Frankie, a college janitor, was used to finding unusual things on the university campus where he worked – but this was a new one. The tiny animal had run across the floor towards him, and at first he hadn’t recognized it. But then he did, and his heart broke. How could someone treat the poor thing so terribly?
Frankie works at the University of Sheffield in England. It was in April 2016 that, while on duty at the campus, he saw something strange. Yes, a live creature was in the kitchens, and it was coming right for him.
It wasn’t a frightening sight, though; the animal was tiny. Indeed, it’s possible that the janitor suspected it was some kind of rodent as a result of its size. But whatever the case, the creature was definitely unusual, and it seemed to be covered in something.
Following a closer inspection, the man finally identified the small animal – but the realization likely only made his heart sink. After all, someone had clearly abused the poor creature. It was consequently left vulnerable and deprived of its best means of self-defense.
The animal was a hedgehog – but its attacker had made the creature hard to identify. That’s because they had cut off its spines. Yes, whereas the tiny victim should have had roughly five thousand spikes, he was only left with a fraction of them.
Not only had someone sheared off thousands of the hog’s spines, but the caretaker also feared that the animal had suffered other injuries. In light of this, he contacted Allan and Anita Broadhead. The couple run the Cawthorne Hedgehog Rescue and Care Center from their Barnsley home, which is 40 miles from Sheffield.
The Broadheads were happy to help, and they subsequently named the hedgehog Frankie, after the caretaker who’d rescued him. Naturally, they were disgusted by how Frankie – the hedgehog – had been made to suffer. “It’s an act of absolute cruelty,” Anita told The Independent in April 2016.
“Whoever has done it needs to be brought to book,” she continued. “Frankie was in such bad condition that we actually thought he might have been used as a soccer ball.” In addition to his missing spines, Frankie was also distressed and dehydrated.
Fortunately, a trip to the vets and an x-ray revealed that Frankie had avoided breaking any bones. He was suffering from another ailment, though. The poor hedgehog was infected with ringworm – a fungal infection of the skin that affects both hogs and humans.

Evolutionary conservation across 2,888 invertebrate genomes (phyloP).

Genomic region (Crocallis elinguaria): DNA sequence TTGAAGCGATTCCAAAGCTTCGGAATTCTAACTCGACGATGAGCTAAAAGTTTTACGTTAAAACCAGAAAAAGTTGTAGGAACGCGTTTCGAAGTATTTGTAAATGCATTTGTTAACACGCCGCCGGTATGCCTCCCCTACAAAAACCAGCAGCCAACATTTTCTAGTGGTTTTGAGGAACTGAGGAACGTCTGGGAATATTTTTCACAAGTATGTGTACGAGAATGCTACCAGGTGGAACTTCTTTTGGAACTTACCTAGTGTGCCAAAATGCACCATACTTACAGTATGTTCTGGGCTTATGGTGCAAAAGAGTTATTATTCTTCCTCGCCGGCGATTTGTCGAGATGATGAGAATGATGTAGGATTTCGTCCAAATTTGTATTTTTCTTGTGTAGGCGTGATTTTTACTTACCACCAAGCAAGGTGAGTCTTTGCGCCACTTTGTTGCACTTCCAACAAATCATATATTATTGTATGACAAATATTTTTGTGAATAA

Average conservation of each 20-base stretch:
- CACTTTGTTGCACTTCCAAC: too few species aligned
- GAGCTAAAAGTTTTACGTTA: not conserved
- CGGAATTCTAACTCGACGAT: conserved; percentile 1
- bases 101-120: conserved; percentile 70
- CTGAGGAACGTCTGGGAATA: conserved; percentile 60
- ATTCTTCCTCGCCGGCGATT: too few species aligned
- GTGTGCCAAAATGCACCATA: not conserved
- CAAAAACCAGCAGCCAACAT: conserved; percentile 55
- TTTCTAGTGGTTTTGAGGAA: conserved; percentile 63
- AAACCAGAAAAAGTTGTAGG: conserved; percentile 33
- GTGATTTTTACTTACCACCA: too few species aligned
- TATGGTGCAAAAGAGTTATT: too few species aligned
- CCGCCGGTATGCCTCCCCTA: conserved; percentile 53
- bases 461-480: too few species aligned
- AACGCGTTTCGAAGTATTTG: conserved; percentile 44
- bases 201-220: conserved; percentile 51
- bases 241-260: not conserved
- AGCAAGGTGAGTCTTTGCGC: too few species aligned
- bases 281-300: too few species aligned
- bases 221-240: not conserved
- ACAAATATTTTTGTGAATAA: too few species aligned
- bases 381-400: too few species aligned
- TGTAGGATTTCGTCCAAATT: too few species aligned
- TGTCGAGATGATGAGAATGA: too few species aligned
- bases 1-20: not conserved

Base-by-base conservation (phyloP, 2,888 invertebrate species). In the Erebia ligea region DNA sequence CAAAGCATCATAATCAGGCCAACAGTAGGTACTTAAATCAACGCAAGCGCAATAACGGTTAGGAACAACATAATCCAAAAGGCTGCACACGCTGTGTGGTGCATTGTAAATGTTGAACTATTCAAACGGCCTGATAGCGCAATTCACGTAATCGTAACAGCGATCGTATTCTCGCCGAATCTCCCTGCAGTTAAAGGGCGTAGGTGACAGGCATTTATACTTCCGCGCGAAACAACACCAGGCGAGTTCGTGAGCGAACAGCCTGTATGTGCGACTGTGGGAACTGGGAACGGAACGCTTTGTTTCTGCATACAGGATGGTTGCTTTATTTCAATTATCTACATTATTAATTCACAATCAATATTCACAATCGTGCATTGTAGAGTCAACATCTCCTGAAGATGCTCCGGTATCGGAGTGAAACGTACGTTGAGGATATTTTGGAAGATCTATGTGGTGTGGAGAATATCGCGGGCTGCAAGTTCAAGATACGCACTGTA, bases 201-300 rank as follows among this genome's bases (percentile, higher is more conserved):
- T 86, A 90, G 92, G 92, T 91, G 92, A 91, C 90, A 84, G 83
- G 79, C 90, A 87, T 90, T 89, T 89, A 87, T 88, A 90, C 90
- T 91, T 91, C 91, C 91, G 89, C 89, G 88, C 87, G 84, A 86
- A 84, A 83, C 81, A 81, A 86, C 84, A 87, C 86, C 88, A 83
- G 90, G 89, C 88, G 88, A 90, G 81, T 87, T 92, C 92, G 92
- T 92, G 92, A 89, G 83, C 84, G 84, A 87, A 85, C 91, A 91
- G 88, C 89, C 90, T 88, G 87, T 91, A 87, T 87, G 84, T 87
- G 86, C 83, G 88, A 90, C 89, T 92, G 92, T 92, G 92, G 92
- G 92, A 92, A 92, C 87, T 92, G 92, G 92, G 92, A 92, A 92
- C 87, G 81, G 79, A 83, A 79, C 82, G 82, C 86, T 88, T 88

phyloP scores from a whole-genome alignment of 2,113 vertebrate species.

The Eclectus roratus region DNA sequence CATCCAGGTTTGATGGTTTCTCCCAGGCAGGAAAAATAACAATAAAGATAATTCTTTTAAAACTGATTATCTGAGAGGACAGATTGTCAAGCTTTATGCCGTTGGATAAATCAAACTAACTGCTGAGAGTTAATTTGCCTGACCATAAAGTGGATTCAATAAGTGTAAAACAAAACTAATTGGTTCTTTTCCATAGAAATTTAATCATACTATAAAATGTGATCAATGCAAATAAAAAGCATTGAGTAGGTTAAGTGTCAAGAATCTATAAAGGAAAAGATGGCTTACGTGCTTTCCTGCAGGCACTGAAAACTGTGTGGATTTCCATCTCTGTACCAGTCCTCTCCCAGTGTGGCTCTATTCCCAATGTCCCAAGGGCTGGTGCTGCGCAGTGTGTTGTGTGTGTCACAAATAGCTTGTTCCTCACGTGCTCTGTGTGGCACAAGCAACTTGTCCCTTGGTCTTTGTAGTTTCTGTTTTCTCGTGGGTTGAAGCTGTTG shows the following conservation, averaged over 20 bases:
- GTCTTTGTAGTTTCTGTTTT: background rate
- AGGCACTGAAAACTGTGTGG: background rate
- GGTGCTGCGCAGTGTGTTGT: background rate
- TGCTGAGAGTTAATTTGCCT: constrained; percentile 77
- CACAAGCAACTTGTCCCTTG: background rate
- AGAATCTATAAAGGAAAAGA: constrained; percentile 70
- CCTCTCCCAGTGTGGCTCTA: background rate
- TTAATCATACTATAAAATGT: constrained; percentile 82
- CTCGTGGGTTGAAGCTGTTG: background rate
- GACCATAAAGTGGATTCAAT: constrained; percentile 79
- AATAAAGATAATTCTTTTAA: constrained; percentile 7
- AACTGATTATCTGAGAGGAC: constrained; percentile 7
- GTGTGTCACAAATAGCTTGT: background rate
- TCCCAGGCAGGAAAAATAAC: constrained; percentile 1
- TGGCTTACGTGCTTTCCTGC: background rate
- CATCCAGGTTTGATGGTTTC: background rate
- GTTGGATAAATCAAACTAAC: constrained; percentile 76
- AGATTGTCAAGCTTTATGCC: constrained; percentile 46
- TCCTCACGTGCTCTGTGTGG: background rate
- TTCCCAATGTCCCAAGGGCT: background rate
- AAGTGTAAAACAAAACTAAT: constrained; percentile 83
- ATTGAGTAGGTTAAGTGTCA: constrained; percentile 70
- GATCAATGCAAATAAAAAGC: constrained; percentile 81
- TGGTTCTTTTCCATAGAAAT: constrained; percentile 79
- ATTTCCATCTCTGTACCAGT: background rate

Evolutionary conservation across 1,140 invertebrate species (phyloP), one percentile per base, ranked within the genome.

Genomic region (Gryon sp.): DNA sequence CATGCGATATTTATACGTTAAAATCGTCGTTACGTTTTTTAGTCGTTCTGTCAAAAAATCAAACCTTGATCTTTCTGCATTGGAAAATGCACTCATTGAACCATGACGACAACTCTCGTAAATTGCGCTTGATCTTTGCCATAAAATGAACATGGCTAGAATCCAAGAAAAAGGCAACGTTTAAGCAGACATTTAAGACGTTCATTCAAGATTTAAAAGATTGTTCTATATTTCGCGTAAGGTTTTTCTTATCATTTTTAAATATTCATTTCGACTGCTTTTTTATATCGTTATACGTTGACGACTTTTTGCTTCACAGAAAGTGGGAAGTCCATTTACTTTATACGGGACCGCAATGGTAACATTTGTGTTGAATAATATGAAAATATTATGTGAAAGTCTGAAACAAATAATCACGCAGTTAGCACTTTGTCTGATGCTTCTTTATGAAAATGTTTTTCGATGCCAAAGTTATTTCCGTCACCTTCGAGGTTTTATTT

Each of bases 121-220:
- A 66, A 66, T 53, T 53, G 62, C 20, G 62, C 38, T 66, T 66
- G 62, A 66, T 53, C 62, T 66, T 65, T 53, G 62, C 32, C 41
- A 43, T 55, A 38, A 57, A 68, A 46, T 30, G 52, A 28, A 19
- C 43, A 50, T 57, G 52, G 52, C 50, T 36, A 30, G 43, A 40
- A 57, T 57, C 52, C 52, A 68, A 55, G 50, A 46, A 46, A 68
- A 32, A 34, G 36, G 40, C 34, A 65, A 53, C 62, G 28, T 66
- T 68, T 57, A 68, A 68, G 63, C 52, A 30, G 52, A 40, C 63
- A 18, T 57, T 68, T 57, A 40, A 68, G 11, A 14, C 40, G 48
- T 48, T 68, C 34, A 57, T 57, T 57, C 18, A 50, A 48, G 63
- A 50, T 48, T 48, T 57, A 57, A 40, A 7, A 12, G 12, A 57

In fact, there are around 40 different types of fungi responsible for ringworm. Sufferers can experience itching, a red rash and even hair loss. Not only that, but it’s also a contagious infection, so whoever abused Frankie likely caught ringworm, too. It’s unclear, however, whether the perpetrators were ever found.
The rescuers deemed that Frankie would recover but that it would take some time. His cut spines would further hinder the process. “Having his spines cut off won’t have hurt him,” Alan subsequently told the Daily Mail. “But… it could have been really dangerous [without] his defenses.”
Hedgehogs’ spines don’t regrow quickly; it’s a long process that would leave Frankie vulnerable. And there was even a chance that new ones wouldn’t ever grow back. With that in mind, the Broadheads took Frankie into their sanctuary for the duration of his recovery.
“If his spines grow back, we’ll be able to release him back into the wild,” Allan told The Independent. “If not, we’ll keep him at the sanctuary and create a little safe area for him. We’ll do our best to get him well.”
Even so, Frankie’s new carers predicted that his recovery could take eight months or more. But in a safe and warm environment, Frankie’s wellbeing significantly improved. In fact, despite his ordeal – and much to Allan’s admiration – the hedgehog showed little hesitance eating and drinking.
And there was further good news: Frankie’s spines began to grow back more quickly than expected. “We have seen a new spike on his bare bum,” a Facebook post uploaded on April 13, 2016, announced. More spikes followed just days later.
During his time with the Broadheads, then, Frankie became quite a celebrity on social media. A retired carer even came back to work briefly in order to give him a spa day! The carer administered aromatherapy to the hog’s poor skin during the luxury treatment.
By June 27, 2016, Frankie was being slowly reintroduced to the wild… or at least the Broadheads’ garden. And over the subsequent month, Frankie learnt how to be a hedgehog again. But even when it was time to say goodbye, Frankie still couldn’t bring himself to leave.
In fact, Frankie decided that the Broadhead garden was so much like home that he wanted to stay there. And he also developed an adorable display of gratitude towards his rescuers. “Frankie has now made a habit of coming to Anita for a cuddle every night,” a Facebook post reported in August 2016.
And it wasn’t just Anita who had the pleasure, either. “It was my turn last night to have Frankie’s company as he came for his supper,” Allan wrote on Facebook. On January 13, 2017, however, the Broadheads had some tragic news.
“Sadly, we have just found Frankie in the garden this morning,” they wrote. “He has passed over rainbow bridge; his time had come.” So while Frankie’s life may have had its troubles, he had at least at the end experienced kindness and love.